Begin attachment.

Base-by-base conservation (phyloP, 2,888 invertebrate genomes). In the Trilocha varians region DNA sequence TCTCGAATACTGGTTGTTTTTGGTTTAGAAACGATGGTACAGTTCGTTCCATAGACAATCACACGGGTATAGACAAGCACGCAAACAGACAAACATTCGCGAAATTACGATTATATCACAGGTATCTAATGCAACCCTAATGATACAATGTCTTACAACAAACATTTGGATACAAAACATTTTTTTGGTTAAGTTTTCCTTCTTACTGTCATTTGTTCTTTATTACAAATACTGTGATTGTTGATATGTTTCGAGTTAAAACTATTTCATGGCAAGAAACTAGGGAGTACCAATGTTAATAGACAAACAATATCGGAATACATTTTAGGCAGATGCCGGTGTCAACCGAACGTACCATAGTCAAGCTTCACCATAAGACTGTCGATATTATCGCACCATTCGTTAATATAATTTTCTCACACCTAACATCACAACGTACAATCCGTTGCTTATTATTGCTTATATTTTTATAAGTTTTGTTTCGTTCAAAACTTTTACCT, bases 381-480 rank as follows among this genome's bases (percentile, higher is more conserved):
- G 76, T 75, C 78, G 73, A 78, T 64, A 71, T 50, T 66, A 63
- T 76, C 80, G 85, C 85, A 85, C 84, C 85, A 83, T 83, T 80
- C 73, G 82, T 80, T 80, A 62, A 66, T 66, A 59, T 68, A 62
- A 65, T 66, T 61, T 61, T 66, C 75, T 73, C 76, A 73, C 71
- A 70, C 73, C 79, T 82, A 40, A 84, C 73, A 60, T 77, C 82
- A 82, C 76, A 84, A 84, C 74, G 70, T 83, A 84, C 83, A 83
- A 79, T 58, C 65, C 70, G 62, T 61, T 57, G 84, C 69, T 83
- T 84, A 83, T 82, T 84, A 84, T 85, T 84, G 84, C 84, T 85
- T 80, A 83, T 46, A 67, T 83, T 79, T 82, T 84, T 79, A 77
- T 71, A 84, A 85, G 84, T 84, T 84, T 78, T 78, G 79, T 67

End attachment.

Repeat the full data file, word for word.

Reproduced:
Base-by-base conservation (phyloP, 2,888 invertebrate genomes). In the Trilocha varians region DNA sequence TCTCGAATACTGGTTGTTTTTGGTTTAGAAACGATGGTACAGTTCGTTCCATAGACAATCACACGGGTATAGACAAGCACGCAAACAGACAAACATTCGCGAAATTACGATTATATCACAGGTATCTAATGCAACCCTAATGATACAATGTCTTACAACAAACATTTGGATACAAAACATTTTTTTGGTTAAGTTTTCCTTCTTACTGTCATTTGTTCTTTATTACAAATACTGTGATTGTTGATATGTTTCGAGTTAAAACTATTTCATGGCAAGAAACTAGGGAGTACCAATGTTAATAGACAAACAATATCGGAATACATTTTAGGCAGATGCCGGTGTCAACCGAACGTACCATAGTCAAGCTTCACCATAAGACTGTCGATATTATCGCACCATTCGTTAATATAATTTTCTCACACCTAACATCACAACGTACAATCCGTTGCTTATTATTGCTTATATTTTTATAAGTTTTGTTTCGTTCAAAACTTTTACCT, bases 381-480 rank as follows among this genome's bases (percentile, higher is more conserved):
- G 76, T 75, C 78, G 73, A 78, T 64, A 71, T 50, T 66, A 63
- T 76, C 80, G 85, C 85, A 85, C 84, C 85, A 83, T 83, T 80
- C 73, G 82, T 80, T 80, A 62, A 66, T 66, A 59, T 68, A 62
- A 65, T 66, T 61, T 61, T 66, C 75, T 73, C 76, A 73, C 71
- A 70, C 73, C 79, T 82, A 40, A 84, C 73, A 60, T 77, C 82
- A 82, C 76, A 84, A 84, C 74, G 70, T 83, A 84, C 83, A 83
- A 79, T 58, C 65, C 70, G 62, T 61, T 57, G 84, C 69, T 83
- T 84, A 83, T 82, T 84, A 84, T 85, T 84, G 84, C 84, T 85
- T 80, A 83, T 46, A 67, T 83, T 79, T 82, T 84, T 79, A 77
- T 71, A 84, A 85, G 84, T 84, T 84, T 78, T 78, G 79, T 67